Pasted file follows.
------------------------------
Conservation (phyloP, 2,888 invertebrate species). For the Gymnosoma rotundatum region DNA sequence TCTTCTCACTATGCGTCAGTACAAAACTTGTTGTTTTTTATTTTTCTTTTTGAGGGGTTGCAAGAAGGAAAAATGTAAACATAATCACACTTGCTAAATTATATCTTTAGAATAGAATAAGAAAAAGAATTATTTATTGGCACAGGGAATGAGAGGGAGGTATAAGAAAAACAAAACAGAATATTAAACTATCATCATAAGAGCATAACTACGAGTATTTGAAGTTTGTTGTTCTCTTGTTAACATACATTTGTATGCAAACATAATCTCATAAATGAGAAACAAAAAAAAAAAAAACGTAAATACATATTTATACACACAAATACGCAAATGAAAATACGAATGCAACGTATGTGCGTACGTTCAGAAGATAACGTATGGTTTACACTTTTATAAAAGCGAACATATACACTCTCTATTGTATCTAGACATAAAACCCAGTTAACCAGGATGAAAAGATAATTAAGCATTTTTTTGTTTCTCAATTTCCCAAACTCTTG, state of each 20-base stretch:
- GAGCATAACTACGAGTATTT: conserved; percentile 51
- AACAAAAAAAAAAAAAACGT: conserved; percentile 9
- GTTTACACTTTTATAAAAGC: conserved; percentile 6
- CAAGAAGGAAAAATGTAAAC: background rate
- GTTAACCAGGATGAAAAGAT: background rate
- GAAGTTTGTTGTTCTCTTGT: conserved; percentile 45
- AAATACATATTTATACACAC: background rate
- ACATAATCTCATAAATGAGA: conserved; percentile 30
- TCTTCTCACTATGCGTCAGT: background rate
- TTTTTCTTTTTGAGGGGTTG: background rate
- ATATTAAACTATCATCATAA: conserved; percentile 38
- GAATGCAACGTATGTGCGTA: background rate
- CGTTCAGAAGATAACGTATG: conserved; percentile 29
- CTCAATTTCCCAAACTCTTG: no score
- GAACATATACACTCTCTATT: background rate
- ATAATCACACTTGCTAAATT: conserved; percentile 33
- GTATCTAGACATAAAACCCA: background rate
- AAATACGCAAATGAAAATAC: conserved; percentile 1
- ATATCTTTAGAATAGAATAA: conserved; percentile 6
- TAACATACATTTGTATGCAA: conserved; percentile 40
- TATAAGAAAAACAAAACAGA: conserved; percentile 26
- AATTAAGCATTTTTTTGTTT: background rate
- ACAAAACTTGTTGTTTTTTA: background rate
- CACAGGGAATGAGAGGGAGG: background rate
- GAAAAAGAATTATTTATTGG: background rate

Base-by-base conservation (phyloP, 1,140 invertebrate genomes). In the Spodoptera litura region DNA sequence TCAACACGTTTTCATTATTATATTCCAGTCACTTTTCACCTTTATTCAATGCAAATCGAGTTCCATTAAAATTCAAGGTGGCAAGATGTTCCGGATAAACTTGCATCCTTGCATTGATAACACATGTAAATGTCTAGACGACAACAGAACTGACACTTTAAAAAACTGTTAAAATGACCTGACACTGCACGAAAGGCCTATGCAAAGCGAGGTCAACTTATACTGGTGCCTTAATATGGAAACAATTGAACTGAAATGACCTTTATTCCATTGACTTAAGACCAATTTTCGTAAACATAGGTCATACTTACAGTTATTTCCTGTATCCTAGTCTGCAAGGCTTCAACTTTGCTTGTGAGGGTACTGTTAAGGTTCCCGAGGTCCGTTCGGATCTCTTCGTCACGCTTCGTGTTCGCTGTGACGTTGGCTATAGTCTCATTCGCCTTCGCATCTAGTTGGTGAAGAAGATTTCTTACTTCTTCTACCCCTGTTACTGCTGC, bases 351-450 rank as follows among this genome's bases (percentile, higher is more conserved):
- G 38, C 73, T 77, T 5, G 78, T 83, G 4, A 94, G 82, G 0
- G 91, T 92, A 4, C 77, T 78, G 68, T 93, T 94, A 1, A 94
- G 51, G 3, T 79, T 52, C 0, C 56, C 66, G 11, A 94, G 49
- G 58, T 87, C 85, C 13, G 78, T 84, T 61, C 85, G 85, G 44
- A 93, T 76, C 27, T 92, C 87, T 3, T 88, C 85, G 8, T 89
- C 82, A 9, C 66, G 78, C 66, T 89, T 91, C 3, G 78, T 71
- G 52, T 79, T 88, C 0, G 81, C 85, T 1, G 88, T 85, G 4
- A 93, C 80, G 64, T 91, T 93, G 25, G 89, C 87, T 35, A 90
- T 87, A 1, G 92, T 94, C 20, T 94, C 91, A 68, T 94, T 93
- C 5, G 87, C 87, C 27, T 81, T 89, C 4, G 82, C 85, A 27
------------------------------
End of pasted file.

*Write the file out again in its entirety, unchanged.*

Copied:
Conservation (phyloP, 2,888 invertebrate species). For the Gymnosoma rotundatum region DNA sequence TCTTCTCACTATGCGTCAGTACAAAACTTGTTGTTTTTTATTTTTCTTTTTGAGGGGTTGCAAGAAGGAAAAATGTAAACATAATCACACTTGCTAAATTATATCTTTAGAATAGAATAAGAAAAAGAATTATTTATTGGCACAGGGAATGAGAGGGAGGTATAAGAAAAACAAAACAGAATATTAAACTATCATCATAAGAGCATAACTACGAGTATTTGAAGTTTGTTGTTCTCTTGTTAACATACATTTGTATGCAAACATAATCTCATAAATGAGAAACAAAAAAAAAAAAAACGTAAATACATATTTATACACACAAATACGCAAATGAAAATACGAATGCAACGTATGTGCGTACGTTCAGAAGATAACGTATGGTTTACACTTTTATAAAAGCGAACATATACACTCTCTATTGTATCTAGACATAAAACCCAGTTAACCAGGATGAAAAGATAATTAAGCATTTTTTTGTTTCTCAATTTCCCAAACTCTTG, state of each 20-base stretch:
- GAGCATAACTACGAGTATTT: conserved; percentile 51
- AACAAAAAAAAAAAAAACGT: conserved; percentile 9
- GTTTACACTTTTATAAAAGC: conserved; percentile 6
- CAAGAAGGAAAAATGTAAAC: background rate
- GTTAACCAGGATGAAAAGAT: background rate
- GAAGTTTGTTGTTCTCTTGT: conserved; percentile 45
- AAATACATATTTATACACAC: background rate
- ACATAATCTCATAAATGAGA: conserved; percentile 30
- TCTTCTCACTATGCGTCAGT: background rate
- TTTTTCTTTTTGAGGGGTTG: background rate
- ATATTAAACTATCATCATAA: conserved; percentile 38
- GAATGCAACGTATGTGCGTA: background rate
- CGTTCAGAAGATAACGTATG: conserved; percentile 29
- CTCAATTTCCCAAACTCTTG: no score
- GAACATATACACTCTCTATT: background rate
- ATAATCACACTTGCTAAATT: conserved; percentile 33
- GTATCTAGACATAAAACCCA: background rate
- AAATACGCAAATGAAAATAC: conserved; percentile 1
- ATATCTTTAGAATAGAATAA: conserved; percentile 6
- TAACATACATTTGTATGCAA: conserved; percentile 40
- TATAAGAAAAACAAAACAGA: conserved; percentile 26
- AATTAAGCATTTTTTTGTTT: background rate
- ACAAAACTTGTTGTTTTTTA: background rate
- CACAGGGAATGAGAGGGAGG: background rate
- GAAAAAGAATTATTTATTGG: background rate

Base-by-base conservation (phyloP, 1,140 invertebrate genomes). In the Spodoptera litura region DNA sequence TCAACACGTTTTCATTATTATATTCCAGTCACTTTTCACCTTTATTCAATGCAAATCGAGTTCCATTAAAATTCAAGGTGGCAAGATGTTCCGGATAAACTTGCATCCTTGCATTGATAACACATGTAAATGTCTAGACGACAACAGAACTGACACTTTAAAAAACTGTTAAAATGACCTGACACTGCACGAAAGGCCTATGCAAAGCGAGGTCAACTTATACTGGTGCCTTAATATGGAAACAATTGAACTGAAATGACCTTTATTCCATTGACTTAAGACCAATTTTCGTAAACATAGGTCATACTTACAGTTATTTCCTGTATCCTAGTCTGCAAGGCTTCAACTTTGCTTGTGAGGGTACTGTTAAGGTTCCCGAGGTCCGTTCGGATCTCTTCGTCACGCTTCGTGTTCGCTGTGACGTTGGCTATAGTCTCATTCGCCTTCGCATCTAGTTGGTGAAGAAGATTTCTTACTTCTTCTACCCCTGTTACTGCTGC, bases 351-450 rank as follows among this genome's bases (percentile, higher is more conserved):
- G 38, C 73, T 77, T 5, G 78, T 83, G 4, A 94, G 82, G 0
- G 91, T 92, A 4, C 77, T 78, G 68, T 93, T 94, A 1, A 94
- G 51, G 3, T 79, T 52, C 0, C 56, C 66, G 11, A 94, G 49
- G 58, T 87, C 85, C 13, G 78, T 84, T 61, C 85, G 85, G 44
- A 93, T 76, C 27, T 92, C 87, T 3, T 88, C 85, G 8, T 89
- C 82, A 9, C 66, G 78, C 66, T 89, T 91, C 3, G 78, T 71
- G 52, T 79, T 88, C 0, G 81, C 85, T 1, G 88, T 85, G 4
- A 93, C 80, G 64, T 91, T 93, G 25, G 89, C 87, T 35, A 90
- T 87, A 1, G 92, T 94, C 20, T 94, C 91, A 68, T 94, T 93
- C 5, G 87, C 87, C 27, T 81, T 89, C 4, G 82, C 85, A 27